Finally, we came to a rise and then the dirt (mud) road drops down to the pavement of Glacier Lodge Road. We breathed a sigh of relief as we made the right turn onto smooth quiet pavement. But, our relief was quickly turned to anxiety when, just ahead, we suddenly saw bright spotlights and flashing amber warning lights. Oh, shit! Now what?
There were two or three highway maintenance vehicles just beyond the short bridge where Glacier Lodge Road crossed Big Pine Creek. Bridge? Apparently, the bridge was the center of attention since all the spotlights were aimed at it. We were astonished to see that the creek had risen high enough to completely submerge the road surface. Just the tops of the guard rails were visible in the churning dark water. Then we saw someone on the other side of the bridge was waving for us to move back. I realized that we were likely in a danger zone and immediately reversed back up to the junction with McMurray Meadow Road.
We considered traveling up the road and spending the night in the Glacier Lodge area. It would be raining harder up there in the mountains, but at least the road was paved and maybe we could find a sheltered spot in the Glacier Lodge parking lot. There would also likely be a public telephone just in case we needed to use one. Who knew how long we would be trapped up here. We agreed on the plan and I slowly began driving up the road. At least the rain had pretty much stopped, but what would it be like further up the canyon? We never found out. I'd forgotten that the Glacier Lodge Road re-crosses Big Pine Creek again just above the McMurray Road turnoff. As we approached the upper bridge, we found the road was covered with a layer of silt mixed with an assortment of wet rocks of all sizes ranging from pebbles to basketball sized. This area had just been under water- probably only moments before! We realized that the creek had likely overwhelmed this bridge, also. Once again I backed up to the junction with McMurray Meadow Road. We were trapped between two flooded bridges and a raging tropical storm that seemed to have a limitless amount of energy.
We decided to drive back up the dirt road to the top of the rise where we hoped we would be high enough to be safe from the flood if it got worse. We left the vehicle on top of the rise and took a short walk back down to the main road. We were alert and ready to run back up the hill at a moments notice if need be. In the dark, we could hear and feel the thunderous creek just beyond the opposite side of the road. We stood there, hopefully, high enough above the swollen creek to be relatively safe. I aimed my flashlight down toward the raging torrent. We couldn't see much beyond the small swirling foaming area that was illuminated by my light. Then we saw, above us, the dark silhouette of a moving tree. Yes, moving! It was one of those huge pine trees that grow along the banks of the creek (now they were in the middle of the flood). We watched in awe in the dim flashlight beam as it slowly leaned over and fell into the creek. It was not more than a few dozen feet away. The roots must have been undermined by the rushing water. Soon we saw another topple over- seemingly in slow motion. We looked at each other. Were we really seeing this? It began to rain again, so we hiked back up to the van to wait.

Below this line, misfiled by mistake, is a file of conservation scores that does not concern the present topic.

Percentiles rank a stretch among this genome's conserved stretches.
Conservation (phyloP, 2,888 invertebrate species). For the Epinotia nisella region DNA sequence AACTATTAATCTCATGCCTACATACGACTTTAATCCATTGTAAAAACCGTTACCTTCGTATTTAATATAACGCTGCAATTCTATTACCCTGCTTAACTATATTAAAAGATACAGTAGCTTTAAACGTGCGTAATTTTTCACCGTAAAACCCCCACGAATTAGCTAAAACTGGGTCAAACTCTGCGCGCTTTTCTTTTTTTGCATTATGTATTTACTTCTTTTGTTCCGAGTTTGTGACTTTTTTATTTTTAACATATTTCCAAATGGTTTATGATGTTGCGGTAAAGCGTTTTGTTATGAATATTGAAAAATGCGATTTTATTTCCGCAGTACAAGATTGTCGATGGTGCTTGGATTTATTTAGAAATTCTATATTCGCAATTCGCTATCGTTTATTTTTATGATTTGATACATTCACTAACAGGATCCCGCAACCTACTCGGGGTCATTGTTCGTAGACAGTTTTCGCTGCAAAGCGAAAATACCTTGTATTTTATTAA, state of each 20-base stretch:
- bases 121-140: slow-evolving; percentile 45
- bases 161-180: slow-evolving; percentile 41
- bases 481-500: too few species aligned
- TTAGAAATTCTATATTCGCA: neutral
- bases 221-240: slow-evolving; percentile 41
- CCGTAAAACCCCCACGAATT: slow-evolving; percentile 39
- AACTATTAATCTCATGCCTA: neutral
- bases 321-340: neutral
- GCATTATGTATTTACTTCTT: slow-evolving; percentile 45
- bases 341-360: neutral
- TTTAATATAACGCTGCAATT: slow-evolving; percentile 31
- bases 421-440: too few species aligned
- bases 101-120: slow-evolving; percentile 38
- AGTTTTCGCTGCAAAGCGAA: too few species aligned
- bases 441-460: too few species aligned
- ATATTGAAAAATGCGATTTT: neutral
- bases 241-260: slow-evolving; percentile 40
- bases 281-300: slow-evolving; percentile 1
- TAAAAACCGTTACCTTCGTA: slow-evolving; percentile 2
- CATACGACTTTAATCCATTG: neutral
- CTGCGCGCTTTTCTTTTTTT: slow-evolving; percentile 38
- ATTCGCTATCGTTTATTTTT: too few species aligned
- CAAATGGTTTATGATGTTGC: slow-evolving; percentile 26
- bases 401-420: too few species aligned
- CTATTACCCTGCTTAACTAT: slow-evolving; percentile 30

I don't remember exactly how long we sat in the front seats listening to the intermittent showers patter on the metal roof of the van. We were exhausted, but a little too stressed for any real sleep. We pulled out a map of the area and looked at it by flashlight. There were several alternate routes back to US 395, but nearly all crossed a creek or a wash along the way. Besides, most of these dirt roads were likely too rough for my VW van even in dry conditions; what would they be like after two or more days of rain? We realized that finding another way out wasn't much of an option.
As we sat there and waited- drifting in and out of semi-sleep, we suddenly heard an engine revving up. It sounded like a bulldozer and it was coming from the direction of the flooded bridge. Something was happening. We drove back down to the paved road and, once again, turned east and sure enough, there were the same highway maintenance vehicles with their flashing amber lights. This time, the spotlights revealed that the flooded creek had receded a bit and the water was now only an inch or two high as it flowed across the road surface on the bridge. A bulldozer, whose engine we heard, had arrived and was on the bridge pushing a mound of saturated mud, silt and small rocks toward where we sat a safe distance away. The driver pushed the mound off to the side of the road and then drove up to my van. I rolled down the window. He yelled over the sound of his engine, "Follow me across!" The rushing water swirled around my tires as we quickly crossed the bridge behind the tractor. Then, at last, we were free.
We gratefully waved at the maintenance workers and then headed down toward Big Pine. The town seemed to be deserted as we turned left and headed north on US 395- going toward Bishop. I told Dave that I knew of another spot to camp just north of there. "Oh, really?", he said. I could detect the undisguised skepticism in his tone probably remembering my last suggestion. I quickly assured him that there were no creeks or streams nearby.